Three men have been charged with taking discarded food from a skip behind Iceland in Kentish Town.
Paul May, Jason Chan and William James were arrested after climbing over a wall last October to take food totalling a whole £33. The food had been discarded by the supermarket.
According to the Guardian report, while the men were initially arrested for burglary, the actual charge was under a section of the 1824 Vagrancy Act (do have a read of that, it's fascinating) "every person being found in or upon any dwelling house, warehouse, coach-house, stable, or outhouse, or in any inclosed yard, garden, or area, for any unlawful purpose".
While the Crown Prosecution Service apparently feels that there is public interest in prosecuting three people for taking food that had been thrown away, we're struggling to see what that could possibly be (and we aren't the only ones). Perhaps the police should visit the men's squat and confiscate their bedding too?
If nothing else, the impending court case will highlight the appalling waste of food thrown away by supermarkets at a time when increasing numbers of people are being forced to turn to food banks to survive. Taking food from skips, whether you want to call it 'skipping', being a 'freegan' or 'urban foraging', isn't a new phenomenon. Charities have long campaigned against food waste by redistributing food destined for landfill.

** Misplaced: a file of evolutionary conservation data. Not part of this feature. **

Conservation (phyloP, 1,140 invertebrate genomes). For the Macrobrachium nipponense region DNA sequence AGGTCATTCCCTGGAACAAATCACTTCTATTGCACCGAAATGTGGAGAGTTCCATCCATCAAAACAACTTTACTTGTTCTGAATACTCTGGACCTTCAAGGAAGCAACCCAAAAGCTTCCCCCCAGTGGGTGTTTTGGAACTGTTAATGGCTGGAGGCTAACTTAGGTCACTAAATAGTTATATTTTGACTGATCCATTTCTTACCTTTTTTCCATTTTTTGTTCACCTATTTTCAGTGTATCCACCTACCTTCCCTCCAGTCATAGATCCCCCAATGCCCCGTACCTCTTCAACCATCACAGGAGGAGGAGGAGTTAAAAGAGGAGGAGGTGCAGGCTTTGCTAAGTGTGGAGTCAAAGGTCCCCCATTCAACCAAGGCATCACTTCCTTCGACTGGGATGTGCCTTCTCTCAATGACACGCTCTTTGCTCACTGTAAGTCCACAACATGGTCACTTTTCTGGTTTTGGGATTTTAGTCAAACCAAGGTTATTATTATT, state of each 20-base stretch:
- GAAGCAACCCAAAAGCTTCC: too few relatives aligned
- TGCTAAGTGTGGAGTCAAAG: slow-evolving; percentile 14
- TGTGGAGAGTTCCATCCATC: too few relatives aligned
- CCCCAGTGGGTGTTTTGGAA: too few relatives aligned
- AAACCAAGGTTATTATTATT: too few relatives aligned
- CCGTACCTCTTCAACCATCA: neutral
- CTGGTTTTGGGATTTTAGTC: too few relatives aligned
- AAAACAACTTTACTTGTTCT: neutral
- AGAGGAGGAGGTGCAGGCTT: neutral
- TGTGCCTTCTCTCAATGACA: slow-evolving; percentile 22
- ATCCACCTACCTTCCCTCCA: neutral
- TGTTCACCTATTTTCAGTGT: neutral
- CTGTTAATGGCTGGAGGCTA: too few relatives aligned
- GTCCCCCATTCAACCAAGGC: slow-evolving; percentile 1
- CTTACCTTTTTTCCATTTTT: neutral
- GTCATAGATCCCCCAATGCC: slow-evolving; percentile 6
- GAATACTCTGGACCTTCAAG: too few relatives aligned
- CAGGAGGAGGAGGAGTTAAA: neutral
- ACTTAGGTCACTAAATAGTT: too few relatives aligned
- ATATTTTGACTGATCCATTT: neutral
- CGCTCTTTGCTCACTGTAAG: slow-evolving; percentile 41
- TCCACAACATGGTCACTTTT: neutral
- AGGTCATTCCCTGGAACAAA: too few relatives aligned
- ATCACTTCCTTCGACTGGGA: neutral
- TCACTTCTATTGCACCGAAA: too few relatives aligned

And if you need anything else to demonstrate how stupid, pointless and vindictive this case really is, the police apparently returned the food to Iceland, presumably so the supermarket could throw it away again. Way to go.
Update: The BBC has reported that the CPS have now decided to drop the case on the basis that 'a prosecution is not required in the public interest'.
Update: Iceland founder and CEO Malcolm Walker has said on Twitter that the supermarket did not call the police and is investigating why the CPS have decided to prosecute. Iceland have also issued a statement on the charges.
Photo by Che-burashka in the Londonist Flickr pool.